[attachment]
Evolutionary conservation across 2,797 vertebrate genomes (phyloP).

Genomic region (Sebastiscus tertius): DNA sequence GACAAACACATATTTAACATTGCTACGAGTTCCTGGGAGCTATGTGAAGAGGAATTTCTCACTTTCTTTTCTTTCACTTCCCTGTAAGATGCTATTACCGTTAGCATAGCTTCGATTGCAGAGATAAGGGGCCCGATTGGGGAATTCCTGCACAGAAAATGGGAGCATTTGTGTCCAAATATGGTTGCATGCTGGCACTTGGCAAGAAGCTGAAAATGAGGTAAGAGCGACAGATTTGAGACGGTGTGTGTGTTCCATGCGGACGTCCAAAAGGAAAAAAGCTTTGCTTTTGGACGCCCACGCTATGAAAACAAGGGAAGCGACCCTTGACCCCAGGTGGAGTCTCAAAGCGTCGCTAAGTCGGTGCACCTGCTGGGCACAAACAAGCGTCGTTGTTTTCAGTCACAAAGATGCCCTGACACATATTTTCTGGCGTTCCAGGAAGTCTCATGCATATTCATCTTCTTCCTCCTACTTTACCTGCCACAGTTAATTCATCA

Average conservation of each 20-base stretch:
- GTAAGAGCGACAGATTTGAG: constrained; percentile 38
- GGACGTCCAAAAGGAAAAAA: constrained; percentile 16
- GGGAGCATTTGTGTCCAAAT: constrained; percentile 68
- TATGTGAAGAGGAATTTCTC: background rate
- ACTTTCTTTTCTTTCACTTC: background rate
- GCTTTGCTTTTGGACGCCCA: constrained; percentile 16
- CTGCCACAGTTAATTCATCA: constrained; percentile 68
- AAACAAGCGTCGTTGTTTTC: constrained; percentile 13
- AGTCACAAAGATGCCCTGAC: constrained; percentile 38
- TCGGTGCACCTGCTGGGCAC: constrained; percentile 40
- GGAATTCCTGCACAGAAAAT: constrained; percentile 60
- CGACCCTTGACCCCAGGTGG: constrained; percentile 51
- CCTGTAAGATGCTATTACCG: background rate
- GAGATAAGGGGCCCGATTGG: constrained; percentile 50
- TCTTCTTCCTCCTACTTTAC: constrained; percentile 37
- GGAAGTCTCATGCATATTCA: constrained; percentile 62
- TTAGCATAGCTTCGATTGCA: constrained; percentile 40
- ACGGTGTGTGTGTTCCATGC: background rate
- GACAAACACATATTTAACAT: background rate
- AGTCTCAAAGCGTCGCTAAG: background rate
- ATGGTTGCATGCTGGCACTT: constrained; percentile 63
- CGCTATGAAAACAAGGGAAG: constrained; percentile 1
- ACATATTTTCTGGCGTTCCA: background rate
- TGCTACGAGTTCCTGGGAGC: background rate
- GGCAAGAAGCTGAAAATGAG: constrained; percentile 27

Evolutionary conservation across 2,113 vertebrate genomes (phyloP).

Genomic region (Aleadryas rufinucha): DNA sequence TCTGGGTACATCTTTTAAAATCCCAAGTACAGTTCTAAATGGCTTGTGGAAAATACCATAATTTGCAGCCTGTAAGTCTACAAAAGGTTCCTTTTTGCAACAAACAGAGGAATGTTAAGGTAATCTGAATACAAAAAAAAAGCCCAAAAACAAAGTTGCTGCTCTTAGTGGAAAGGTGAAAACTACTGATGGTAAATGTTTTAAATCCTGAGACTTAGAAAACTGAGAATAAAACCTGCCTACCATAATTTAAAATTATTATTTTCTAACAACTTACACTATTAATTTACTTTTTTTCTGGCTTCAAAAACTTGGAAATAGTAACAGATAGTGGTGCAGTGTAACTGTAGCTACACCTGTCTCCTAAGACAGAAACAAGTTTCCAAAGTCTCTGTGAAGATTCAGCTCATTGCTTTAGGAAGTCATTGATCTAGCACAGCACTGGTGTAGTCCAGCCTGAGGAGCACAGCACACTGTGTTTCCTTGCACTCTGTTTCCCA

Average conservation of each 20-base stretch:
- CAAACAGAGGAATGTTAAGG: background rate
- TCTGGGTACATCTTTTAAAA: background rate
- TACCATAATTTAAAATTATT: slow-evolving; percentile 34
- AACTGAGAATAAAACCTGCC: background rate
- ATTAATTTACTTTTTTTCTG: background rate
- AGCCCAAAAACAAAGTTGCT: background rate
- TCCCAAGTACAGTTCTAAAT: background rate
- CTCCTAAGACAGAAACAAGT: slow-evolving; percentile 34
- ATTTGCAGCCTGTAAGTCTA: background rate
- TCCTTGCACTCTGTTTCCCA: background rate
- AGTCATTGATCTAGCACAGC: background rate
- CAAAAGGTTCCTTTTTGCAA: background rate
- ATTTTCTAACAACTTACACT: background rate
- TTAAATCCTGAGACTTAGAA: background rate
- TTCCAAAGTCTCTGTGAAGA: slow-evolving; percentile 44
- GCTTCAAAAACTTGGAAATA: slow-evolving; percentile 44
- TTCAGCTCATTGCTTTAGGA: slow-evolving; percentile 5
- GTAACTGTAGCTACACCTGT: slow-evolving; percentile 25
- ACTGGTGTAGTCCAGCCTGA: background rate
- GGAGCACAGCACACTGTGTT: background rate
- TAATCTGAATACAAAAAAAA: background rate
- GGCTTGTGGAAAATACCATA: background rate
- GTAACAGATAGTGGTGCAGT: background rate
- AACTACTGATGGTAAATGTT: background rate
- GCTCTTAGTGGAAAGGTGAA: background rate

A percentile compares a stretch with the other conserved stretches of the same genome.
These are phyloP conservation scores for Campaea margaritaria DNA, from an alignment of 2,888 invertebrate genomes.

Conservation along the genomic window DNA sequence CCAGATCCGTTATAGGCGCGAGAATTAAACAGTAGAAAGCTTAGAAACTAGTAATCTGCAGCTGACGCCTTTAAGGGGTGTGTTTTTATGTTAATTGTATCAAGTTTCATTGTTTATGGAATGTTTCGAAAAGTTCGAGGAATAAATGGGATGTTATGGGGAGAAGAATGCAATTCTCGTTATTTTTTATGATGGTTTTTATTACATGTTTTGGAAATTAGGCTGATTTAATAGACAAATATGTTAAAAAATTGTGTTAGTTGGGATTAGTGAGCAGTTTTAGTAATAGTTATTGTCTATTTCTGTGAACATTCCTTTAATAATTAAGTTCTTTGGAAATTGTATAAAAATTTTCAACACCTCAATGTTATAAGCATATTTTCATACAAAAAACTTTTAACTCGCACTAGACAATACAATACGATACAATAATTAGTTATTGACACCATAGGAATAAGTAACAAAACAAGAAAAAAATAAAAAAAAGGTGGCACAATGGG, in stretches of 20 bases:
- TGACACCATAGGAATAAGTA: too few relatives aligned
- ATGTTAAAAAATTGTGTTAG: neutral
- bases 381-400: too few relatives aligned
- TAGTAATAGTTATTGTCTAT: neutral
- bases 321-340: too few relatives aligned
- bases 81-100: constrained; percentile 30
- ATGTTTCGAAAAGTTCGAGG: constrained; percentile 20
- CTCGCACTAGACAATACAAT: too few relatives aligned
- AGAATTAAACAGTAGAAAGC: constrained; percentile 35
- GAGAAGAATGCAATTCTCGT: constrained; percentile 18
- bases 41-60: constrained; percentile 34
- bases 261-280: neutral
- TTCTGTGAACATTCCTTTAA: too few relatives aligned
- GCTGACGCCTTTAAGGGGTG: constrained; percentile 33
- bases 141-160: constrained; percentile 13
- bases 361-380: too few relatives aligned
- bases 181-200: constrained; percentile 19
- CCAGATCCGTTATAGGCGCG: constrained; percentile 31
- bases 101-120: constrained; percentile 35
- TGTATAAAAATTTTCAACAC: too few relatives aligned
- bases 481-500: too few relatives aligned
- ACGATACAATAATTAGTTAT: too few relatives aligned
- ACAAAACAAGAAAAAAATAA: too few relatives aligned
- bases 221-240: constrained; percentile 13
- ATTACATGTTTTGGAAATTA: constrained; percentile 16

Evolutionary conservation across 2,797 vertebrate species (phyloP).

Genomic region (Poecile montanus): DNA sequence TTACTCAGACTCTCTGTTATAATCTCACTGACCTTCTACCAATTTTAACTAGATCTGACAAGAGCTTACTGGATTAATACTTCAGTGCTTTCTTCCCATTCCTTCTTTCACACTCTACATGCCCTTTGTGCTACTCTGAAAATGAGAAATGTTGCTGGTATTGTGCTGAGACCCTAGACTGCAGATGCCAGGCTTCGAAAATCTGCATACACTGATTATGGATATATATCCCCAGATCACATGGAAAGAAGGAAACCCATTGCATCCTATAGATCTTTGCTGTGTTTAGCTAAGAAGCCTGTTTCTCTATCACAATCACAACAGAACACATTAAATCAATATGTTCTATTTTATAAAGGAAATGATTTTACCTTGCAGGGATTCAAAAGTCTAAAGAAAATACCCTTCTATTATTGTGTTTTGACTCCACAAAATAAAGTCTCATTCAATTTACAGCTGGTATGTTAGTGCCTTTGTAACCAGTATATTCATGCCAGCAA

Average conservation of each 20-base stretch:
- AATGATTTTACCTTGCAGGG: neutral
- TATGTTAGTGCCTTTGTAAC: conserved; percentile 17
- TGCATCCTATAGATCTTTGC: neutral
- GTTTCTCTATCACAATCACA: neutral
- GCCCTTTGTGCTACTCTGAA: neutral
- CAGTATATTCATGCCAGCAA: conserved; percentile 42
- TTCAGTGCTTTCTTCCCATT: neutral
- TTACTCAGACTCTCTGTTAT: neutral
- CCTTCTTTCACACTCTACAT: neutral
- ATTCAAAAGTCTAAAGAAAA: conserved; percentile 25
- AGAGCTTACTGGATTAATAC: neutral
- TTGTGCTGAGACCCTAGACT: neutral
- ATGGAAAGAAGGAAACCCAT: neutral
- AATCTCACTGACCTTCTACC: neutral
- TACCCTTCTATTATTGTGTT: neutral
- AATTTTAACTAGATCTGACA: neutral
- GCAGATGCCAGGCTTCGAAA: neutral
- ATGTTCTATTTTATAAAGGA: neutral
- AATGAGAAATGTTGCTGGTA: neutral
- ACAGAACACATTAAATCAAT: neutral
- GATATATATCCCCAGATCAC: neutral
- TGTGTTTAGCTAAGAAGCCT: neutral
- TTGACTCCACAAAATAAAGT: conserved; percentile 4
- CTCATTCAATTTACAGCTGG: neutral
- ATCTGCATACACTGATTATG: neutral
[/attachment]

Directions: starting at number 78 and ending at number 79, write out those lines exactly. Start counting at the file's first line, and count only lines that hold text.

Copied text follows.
- bases 101-120: constrained; percentile 35
- TGTATAAAAATTTTCAACAC: too few relatives aligned